Jason works for Pragmatic Works which is in and of itself a good company; what I’ve seen over the years that resonates with me is an extreme work ethic sprinkled in with some SQL Karaoke madness. A real down to earth guy who has a genuine love for helping people.
On this note I strongly suggest you check out his blog; he has some stellar information over there around several topics:
Don’t just limit reviewing the topics; make sure you check out the resources and publications to.
Like Jason, many SQL family members contribute on a daily basis in sharing their knowledge and helping the community grow. It’s time we (myself included) start paying homage and respect to those that give selflessly day in and day out sacrificing a lot to make our community one of the best there is.
Thanks Jason for being an impact player in our community.
Stay tuned to next month to catch Part 3 in the series of Impact Players.
This months T-SQL Tuesday is hosted by none other than Kenneth Fisher (B|T). His topic for this month revolves around security and how you manage security. There probably couldn’t be a more fitting topic; especially with the many breaches we have had lately both ones that are known and ones that are not known.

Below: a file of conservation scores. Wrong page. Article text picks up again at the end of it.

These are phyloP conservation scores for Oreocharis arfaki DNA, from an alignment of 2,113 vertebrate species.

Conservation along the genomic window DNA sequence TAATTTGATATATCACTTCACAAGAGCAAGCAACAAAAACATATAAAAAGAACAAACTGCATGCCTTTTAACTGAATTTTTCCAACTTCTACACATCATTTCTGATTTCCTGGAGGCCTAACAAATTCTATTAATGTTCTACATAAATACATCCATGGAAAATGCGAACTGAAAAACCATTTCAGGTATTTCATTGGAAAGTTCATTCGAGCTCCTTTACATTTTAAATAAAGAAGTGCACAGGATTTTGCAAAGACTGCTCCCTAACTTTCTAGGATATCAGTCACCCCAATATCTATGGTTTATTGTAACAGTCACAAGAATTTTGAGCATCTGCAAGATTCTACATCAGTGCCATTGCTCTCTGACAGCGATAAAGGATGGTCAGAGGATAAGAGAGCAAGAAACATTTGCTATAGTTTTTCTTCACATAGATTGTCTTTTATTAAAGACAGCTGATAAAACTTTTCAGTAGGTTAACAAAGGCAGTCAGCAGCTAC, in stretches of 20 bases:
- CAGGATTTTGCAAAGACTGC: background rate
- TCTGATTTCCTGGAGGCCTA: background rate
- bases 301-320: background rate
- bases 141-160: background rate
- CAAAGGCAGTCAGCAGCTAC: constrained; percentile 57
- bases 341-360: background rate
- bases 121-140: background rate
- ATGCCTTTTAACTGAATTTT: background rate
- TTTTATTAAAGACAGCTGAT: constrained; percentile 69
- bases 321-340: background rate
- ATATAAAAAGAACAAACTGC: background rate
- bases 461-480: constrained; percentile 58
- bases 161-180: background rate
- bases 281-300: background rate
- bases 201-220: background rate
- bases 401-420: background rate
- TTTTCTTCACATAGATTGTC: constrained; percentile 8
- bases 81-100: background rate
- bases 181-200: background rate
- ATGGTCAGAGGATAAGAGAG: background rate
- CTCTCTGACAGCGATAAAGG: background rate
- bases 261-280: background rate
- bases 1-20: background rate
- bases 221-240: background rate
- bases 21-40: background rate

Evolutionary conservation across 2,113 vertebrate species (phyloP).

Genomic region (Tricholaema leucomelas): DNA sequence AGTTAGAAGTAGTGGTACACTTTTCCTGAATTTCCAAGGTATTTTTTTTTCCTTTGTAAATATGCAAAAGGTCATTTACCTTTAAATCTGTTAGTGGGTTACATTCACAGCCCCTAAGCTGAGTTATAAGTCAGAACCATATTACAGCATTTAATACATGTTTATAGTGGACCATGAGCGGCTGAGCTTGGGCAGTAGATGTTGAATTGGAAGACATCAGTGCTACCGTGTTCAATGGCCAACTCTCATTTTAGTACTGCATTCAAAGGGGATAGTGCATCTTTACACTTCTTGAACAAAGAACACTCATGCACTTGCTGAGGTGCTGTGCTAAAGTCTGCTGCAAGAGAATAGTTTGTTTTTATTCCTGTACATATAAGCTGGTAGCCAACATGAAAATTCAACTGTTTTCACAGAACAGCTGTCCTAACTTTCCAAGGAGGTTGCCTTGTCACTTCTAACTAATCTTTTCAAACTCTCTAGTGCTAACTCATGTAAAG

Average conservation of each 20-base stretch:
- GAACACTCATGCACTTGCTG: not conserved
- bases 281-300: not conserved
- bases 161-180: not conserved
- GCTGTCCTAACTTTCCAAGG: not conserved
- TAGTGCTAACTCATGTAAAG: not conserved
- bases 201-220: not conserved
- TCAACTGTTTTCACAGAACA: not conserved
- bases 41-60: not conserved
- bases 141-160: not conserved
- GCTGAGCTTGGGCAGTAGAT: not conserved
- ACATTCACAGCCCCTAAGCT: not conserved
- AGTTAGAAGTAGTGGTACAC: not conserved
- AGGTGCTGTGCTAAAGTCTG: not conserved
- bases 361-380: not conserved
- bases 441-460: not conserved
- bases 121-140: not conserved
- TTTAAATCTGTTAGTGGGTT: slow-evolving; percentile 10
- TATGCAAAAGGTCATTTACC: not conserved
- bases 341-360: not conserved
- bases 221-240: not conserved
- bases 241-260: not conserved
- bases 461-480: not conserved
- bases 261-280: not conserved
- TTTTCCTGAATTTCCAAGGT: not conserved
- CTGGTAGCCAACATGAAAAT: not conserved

With that said I want to take this time to expound on a wider variety of topics instead of diving into specific targeted areas within SQL.
When I first heard this topic I immediately drifted to thoughts such as:
- Vendor Apps
- Breaches within
- Password Strength
Countless times over the years I have seen, reviewed, fixed, and contemplated over security within SQL that simply was an afterthought. Security whether role based, AD Groups, etc. should be worked into any project plan. If you have ever inherited a system only to review that 600 users have sysadmin access you know how detrimental that could be to the data contained within.
Being a DBA means you have great responsibility. Every single database is under your care, own it. Each day someone will be trying to access that database; at least that should be your mentality especially with any production environment.
A lot of us are creature are habits. It is very easy for a data professional to fall into the trap of becoming accustomed to daily routines. Security should not fall into this category; I repeat security should not fall into this category. Do you know who has access to your databases and why? Do you know what user accounts are tied to specific groups? If you can’t answer this then you may find yourself in this category